Salted Maple Caramel Sauce

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This sauce came about for a couple of reasons.  I needed something special for my Brown Butter Apple Pumpkin Bread, and I wanted to use a gift given to me by my friend from Toronto and so I give you:  Salted Maple Caramel Sauce!  Made with real maple syrup from Canada.   And who knows maple syrup better than Canadians and of course our own Vermont-onians?  Oh Autumn, you are my favorite.  I would keep you around for six months if I could but you are the most fleeting of seasons.

I originally came up with this sauce for my Brown Butter Apple Pumpkin Bread, but all you really need for this sauce is a spoon.  Here are some other options: ice cream, toast or bagels, drizzled over a croissant, cakes, pies and tarts, pancakes and crepes, cheesecake, apples, pears, bananas.  You won’t need a fall scented candle once you get this going on the stove.

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Okay, focus.  Here is what you’ll need:

  • 3/4 cup sugar
  • 1 cup heavy cream
  • 3 Tbsp butter
  • 1/2 cup pure maple syrup
  • 1 tsp sea salt flakes
  • 1 tsp vanilla

Add all ingredients but vanilla and bring to a low boil in a saucepan.  Cook until temperature reaches 200-225F which is about 20-30 minutes.  Stir vanilla in after removing from stove.  Easy!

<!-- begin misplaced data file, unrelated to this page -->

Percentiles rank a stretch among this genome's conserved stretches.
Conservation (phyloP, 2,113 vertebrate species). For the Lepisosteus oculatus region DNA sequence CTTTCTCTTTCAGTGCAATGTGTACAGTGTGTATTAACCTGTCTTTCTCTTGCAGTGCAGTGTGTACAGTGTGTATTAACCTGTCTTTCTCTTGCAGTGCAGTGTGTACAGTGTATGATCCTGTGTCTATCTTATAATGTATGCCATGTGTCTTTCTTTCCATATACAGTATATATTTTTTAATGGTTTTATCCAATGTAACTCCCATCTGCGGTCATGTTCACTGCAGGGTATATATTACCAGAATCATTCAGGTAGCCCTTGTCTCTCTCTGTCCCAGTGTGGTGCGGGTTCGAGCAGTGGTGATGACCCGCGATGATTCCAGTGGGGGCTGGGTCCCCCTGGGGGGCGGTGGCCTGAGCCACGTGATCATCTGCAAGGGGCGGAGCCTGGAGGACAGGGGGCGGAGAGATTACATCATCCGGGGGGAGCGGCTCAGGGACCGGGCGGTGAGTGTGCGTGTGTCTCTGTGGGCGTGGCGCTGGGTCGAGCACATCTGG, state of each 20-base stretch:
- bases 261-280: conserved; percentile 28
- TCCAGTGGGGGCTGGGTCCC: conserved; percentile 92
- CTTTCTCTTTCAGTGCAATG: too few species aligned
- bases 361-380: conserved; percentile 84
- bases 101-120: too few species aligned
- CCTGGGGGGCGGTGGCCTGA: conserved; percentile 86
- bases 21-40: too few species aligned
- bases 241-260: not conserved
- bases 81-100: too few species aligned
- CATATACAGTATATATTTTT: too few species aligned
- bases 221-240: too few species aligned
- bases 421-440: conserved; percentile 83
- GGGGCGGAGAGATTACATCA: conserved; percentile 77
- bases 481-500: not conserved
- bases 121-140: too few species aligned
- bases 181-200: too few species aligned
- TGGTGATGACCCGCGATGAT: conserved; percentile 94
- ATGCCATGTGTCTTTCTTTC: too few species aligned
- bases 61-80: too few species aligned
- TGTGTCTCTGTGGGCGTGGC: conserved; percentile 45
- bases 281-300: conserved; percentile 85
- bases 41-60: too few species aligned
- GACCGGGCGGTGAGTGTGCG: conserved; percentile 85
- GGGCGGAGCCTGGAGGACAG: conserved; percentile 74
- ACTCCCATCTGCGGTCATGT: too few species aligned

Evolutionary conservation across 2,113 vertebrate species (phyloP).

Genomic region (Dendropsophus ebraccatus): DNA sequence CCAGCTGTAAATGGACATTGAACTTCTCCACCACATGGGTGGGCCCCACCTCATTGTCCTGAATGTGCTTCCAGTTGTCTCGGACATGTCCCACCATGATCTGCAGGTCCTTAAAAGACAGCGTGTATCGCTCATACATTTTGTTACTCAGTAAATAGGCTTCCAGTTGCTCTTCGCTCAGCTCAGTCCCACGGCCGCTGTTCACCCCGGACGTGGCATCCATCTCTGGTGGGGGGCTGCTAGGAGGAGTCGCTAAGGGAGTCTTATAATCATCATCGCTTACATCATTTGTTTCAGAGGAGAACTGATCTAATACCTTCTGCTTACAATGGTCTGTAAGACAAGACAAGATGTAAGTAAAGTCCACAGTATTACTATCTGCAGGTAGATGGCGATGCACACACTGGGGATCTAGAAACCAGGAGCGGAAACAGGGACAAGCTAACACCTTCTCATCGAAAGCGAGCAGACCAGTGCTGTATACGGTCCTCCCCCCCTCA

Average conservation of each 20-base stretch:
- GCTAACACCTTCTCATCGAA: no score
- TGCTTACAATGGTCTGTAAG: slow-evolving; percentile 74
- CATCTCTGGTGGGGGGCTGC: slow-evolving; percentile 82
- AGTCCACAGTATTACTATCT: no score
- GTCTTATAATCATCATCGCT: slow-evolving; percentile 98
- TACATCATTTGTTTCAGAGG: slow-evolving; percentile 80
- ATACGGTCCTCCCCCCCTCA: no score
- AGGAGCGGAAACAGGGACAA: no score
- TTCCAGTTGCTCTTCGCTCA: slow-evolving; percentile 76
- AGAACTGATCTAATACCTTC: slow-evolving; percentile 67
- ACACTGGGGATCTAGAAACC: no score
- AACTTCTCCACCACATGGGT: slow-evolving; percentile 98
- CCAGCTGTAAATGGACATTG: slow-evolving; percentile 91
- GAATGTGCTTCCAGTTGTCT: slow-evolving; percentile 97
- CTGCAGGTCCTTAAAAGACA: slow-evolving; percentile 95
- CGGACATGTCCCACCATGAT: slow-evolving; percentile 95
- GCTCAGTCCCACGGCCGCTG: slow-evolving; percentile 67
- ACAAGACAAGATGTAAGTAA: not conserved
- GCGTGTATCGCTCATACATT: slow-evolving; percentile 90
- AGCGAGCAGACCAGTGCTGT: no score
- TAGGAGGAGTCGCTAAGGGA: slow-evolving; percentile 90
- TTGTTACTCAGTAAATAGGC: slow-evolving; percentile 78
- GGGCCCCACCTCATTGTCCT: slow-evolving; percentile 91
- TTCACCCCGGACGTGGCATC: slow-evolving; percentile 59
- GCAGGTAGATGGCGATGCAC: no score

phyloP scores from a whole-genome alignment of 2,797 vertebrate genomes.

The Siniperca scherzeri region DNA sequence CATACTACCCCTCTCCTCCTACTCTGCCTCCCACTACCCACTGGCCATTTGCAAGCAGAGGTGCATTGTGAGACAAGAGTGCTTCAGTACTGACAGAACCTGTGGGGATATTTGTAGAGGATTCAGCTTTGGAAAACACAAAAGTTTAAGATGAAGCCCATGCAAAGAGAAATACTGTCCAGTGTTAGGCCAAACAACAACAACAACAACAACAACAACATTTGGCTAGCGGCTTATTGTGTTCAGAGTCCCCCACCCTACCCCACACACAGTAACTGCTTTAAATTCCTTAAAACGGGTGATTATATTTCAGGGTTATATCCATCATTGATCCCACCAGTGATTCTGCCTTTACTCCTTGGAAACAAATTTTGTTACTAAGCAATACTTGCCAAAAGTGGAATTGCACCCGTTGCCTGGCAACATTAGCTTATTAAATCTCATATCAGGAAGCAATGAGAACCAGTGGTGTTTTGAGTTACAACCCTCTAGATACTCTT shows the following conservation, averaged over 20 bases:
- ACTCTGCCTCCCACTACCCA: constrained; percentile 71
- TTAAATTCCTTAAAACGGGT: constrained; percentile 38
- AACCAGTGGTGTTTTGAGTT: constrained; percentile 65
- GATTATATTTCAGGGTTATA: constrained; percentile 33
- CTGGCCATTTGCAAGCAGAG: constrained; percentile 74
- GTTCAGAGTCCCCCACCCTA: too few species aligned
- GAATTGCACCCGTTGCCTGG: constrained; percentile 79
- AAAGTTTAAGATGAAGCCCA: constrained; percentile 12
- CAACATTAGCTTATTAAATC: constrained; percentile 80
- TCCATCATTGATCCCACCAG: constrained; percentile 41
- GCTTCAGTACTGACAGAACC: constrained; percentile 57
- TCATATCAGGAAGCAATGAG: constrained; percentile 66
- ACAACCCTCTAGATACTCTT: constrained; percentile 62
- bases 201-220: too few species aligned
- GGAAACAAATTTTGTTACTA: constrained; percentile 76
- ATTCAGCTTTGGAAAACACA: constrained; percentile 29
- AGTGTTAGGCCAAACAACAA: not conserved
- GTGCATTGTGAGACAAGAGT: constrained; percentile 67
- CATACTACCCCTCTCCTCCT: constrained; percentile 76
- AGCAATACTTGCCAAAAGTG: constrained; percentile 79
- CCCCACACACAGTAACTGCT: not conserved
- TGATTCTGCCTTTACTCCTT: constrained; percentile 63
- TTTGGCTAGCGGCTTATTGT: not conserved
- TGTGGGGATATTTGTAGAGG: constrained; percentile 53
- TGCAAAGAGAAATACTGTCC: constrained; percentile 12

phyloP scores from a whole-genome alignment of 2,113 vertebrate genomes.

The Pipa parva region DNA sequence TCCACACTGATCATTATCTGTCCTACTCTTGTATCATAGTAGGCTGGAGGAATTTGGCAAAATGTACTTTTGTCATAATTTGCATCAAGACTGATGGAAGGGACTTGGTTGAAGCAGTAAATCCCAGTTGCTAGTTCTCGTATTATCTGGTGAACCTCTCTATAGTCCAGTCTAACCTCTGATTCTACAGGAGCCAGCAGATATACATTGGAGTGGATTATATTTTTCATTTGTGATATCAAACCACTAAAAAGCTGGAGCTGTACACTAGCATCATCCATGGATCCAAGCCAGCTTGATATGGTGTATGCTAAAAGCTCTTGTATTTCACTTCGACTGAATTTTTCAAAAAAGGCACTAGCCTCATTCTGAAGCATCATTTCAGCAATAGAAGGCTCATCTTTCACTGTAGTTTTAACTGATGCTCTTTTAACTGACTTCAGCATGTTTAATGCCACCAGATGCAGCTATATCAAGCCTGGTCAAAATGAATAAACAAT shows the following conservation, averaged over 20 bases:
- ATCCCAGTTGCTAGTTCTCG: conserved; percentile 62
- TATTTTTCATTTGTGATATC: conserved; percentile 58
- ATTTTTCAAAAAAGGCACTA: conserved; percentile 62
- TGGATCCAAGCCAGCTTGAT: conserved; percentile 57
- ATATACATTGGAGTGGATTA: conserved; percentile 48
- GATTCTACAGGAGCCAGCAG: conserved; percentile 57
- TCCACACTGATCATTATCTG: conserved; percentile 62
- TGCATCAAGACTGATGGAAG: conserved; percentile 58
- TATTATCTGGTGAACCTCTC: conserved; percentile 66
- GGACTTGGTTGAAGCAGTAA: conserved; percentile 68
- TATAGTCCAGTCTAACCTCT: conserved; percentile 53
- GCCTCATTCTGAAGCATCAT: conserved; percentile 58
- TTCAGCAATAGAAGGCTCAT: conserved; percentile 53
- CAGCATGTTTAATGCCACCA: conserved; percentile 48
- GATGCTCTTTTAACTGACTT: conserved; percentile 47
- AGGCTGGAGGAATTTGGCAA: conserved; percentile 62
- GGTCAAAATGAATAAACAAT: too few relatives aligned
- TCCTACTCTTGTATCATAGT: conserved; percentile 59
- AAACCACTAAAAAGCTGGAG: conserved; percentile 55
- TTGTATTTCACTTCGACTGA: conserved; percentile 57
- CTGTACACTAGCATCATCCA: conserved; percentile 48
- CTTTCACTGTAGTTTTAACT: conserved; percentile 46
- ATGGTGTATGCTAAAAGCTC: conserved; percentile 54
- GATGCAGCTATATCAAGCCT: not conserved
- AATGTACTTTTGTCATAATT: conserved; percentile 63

This makes about one pint and you can store it in the refrigerator for up to 3 months.

Categories: Desserts and Sweets, Recipe Index | Leave a comment

Tater Tot Hotdish

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Yes.  I said “hotdish.”  That’s what we call them in Minnesota.  I could be classy and say “casserole.”  How about Pomme Frites en Casserole.  Now that sounds fancy.  Even the French would eat it.  I LOVE this.  I only make it about once a year but it is serious comfort food that your whole family will love. This is for you busy mommas.  I love you moms out there.  Your contributions to this world are many.